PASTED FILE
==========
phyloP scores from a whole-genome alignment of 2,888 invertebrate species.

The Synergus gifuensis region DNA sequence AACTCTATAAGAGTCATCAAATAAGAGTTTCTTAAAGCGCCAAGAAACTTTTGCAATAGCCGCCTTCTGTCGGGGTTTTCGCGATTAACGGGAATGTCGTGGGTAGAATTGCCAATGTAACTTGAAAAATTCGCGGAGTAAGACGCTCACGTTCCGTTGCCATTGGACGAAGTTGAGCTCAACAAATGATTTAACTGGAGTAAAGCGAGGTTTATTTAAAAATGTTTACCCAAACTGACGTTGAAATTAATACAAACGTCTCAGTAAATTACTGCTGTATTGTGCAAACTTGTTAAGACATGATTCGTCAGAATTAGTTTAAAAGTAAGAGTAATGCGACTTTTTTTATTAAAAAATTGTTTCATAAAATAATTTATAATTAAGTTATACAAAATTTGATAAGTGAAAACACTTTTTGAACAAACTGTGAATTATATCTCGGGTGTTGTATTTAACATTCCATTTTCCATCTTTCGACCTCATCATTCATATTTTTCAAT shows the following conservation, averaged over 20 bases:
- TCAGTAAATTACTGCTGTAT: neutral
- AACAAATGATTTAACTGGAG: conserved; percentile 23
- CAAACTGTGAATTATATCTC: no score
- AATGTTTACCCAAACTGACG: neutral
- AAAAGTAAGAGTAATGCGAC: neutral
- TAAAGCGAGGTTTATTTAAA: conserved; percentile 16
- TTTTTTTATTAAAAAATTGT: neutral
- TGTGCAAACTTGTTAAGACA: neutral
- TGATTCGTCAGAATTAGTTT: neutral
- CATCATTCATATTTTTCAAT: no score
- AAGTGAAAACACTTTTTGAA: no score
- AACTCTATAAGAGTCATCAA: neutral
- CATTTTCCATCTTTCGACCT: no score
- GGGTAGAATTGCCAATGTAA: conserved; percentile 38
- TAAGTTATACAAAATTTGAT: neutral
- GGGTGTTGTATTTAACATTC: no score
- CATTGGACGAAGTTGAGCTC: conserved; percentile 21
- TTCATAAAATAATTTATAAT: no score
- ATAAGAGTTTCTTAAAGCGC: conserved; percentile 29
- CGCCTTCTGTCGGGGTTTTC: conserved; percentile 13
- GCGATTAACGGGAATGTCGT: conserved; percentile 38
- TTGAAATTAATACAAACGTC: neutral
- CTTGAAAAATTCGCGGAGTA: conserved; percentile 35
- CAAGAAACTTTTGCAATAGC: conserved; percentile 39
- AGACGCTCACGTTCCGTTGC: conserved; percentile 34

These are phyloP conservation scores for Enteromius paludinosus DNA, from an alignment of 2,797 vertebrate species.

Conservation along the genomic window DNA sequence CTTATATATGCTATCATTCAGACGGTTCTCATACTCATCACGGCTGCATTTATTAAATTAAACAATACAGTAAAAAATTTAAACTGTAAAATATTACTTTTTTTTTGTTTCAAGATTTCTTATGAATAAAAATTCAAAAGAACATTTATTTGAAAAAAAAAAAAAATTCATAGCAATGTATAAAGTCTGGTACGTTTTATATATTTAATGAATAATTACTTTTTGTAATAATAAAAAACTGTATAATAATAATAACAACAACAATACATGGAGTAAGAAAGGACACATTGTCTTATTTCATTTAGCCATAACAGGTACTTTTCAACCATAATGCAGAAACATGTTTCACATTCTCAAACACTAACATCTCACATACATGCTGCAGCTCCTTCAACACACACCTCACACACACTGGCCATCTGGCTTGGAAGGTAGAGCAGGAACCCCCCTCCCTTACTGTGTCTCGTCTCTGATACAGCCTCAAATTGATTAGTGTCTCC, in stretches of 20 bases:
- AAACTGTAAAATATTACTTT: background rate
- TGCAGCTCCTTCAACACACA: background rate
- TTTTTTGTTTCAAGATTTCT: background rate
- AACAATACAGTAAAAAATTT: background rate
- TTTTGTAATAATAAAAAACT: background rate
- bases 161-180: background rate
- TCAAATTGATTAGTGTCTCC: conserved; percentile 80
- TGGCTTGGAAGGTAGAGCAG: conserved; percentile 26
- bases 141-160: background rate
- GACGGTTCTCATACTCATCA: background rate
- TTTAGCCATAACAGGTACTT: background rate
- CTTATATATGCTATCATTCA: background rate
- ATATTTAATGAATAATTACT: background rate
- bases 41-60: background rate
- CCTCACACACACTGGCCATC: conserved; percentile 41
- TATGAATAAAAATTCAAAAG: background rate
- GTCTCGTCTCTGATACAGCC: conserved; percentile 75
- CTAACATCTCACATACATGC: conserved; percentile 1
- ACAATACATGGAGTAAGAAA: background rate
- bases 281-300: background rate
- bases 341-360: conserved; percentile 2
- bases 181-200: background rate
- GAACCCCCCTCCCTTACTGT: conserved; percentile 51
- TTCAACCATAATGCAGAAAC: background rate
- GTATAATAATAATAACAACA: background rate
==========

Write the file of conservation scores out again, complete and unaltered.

phyloP scores from a whole-genome alignment of 2,888 invertebrate species.

The Synergus gifuensis region DNA sequence AACTCTATAAGAGTCATCAAATAAGAGTTTCTTAAAGCGCCAAGAAACTTTTGCAATAGCCGCCTTCTGTCGGGGTTTTCGCGATTAACGGGAATGTCGTGGGTAGAATTGCCAATGTAACTTGAAAAATTCGCGGAGTAAGACGCTCACGTTCCGTTGCCATTGGACGAAGTTGAGCTCAACAAATGATTTAACTGGAGTAAAGCGAGGTTTATTTAAAAATGTTTACCCAAACTGACGTTGAAATTAATACAAACGTCTCAGTAAATTACTGCTGTATTGTGCAAACTTGTTAAGACATGATTCGTCAGAATTAGTTTAAAAGTAAGAGTAATGCGACTTTTTTTATTAAAAAATTGTTTCATAAAATAATTTATAATTAAGTTATACAAAATTTGATAAGTGAAAACACTTTTTGAACAAACTGTGAATTATATCTCGGGTGTTGTATTTAACATTCCATTTTCCATCTTTCGACCTCATCATTCATATTTTTCAAT shows the following conservation, averaged over 20 bases:
- TCAGTAAATTACTGCTGTAT: neutral
- AACAAATGATTTAACTGGAG: conserved; percentile 23
- CAAACTGTGAATTATATCTC: no score
- AATGTTTACCCAAACTGACG: neutral
- AAAAGTAAGAGTAATGCGAC: neutral
- TAAAGCGAGGTTTATTTAAA: conserved; percentile 16
- TTTTTTTATTAAAAAATTGT: neutral
- TGTGCAAACTTGTTAAGACA: neutral
- TGATTCGTCAGAATTAGTTT: neutral
- CATCATTCATATTTTTCAAT: no score
- AAGTGAAAACACTTTTTGAA: no score
- AACTCTATAAGAGTCATCAA: neutral
- CATTTTCCATCTTTCGACCT: no score
- GGGTAGAATTGCCAATGTAA: conserved; percentile 38
- TAAGTTATACAAAATTTGAT: neutral
- GGGTGTTGTATTTAACATTC: no score
- CATTGGACGAAGTTGAGCTC: conserved; percentile 21
- TTCATAAAATAATTTATAAT: no score
- ATAAGAGTTTCTTAAAGCGC: conserved; percentile 29
- CGCCTTCTGTCGGGGTTTTC: conserved; percentile 13
- GCGATTAACGGGAATGTCGT: conserved; percentile 38
- TTGAAATTAATACAAACGTC: neutral
- CTTGAAAAATTCGCGGAGTA: conserved; percentile 35
- CAAGAAACTTTTGCAATAGC: conserved; percentile 39
- AGACGCTCACGTTCCGTTGC: conserved; percentile 34

These are phyloP conservation scores for Enteromius paludinosus DNA, from an alignment of 2,797 vertebrate species.

Conservation along the genomic window DNA sequence CTTATATATGCTATCATTCAGACGGTTCTCATACTCATCACGGCTGCATTTATTAAATTAAACAATACAGTAAAAAATTTAAACTGTAAAATATTACTTTTTTTTTGTTTCAAGATTTCTTATGAATAAAAATTCAAAAGAACATTTATTTGAAAAAAAAAAAAAATTCATAGCAATGTATAAAGTCTGGTACGTTTTATATATTTAATGAATAATTACTTTTTGTAATAATAAAAAACTGTATAATAATAATAACAACAACAATACATGGAGTAAGAAAGGACACATTGTCTTATTTCATTTAGCCATAACAGGTACTTTTCAACCATAATGCAGAAACATGTTTCACATTCTCAAACACTAACATCTCACATACATGCTGCAGCTCCTTCAACACACACCTCACACACACTGGCCATCTGGCTTGGAAGGTAGAGCAGGAACCCCCCTCCCTTACTGTGTCTCGTCTCTGATACAGCCTCAAATTGATTAGTGTCTCC, in stretches of 20 bases:
- AAACTGTAAAATATTACTTT: background rate
- TGCAGCTCCTTCAACACACA: background rate
- TTTTTTGTTTCAAGATTTCT: background rate
- AACAATACAGTAAAAAATTT: background rate
- TTTTGTAATAATAAAAAACT: background rate
- bases 161-180: background rate
- TCAAATTGATTAGTGTCTCC: conserved; percentile 80
- TGGCTTGGAAGGTAGAGCAG: conserved; percentile 26
- bases 141-160: background rate
- GACGGTTCTCATACTCATCA: background rate
- TTTAGCCATAACAGGTACTT: background rate
- CTTATATATGCTATCATTCA: background rate
- ATATTTAATGAATAATTACT: background rate
- bases 41-60: background rate
- CCTCACACACACTGGCCATC: conserved; percentile 41
- TATGAATAAAAATTCAAAAG: background rate
- GTCTCGTCTCTGATACAGCC: conserved; percentile 75
- CTAACATCTCACATACATGC: conserved; percentile 1
- ACAATACATGGAGTAAGAAA: background rate
- bases 281-300: background rate
- bases 341-360: conserved; percentile 2
- bases 181-200: background rate
- GAACCCCCCTCCCTTACTGT: conserved; percentile 51
- TTCAACCATAATGCAGAAAC: background rate
- GTATAATAATAATAACAACA: background rate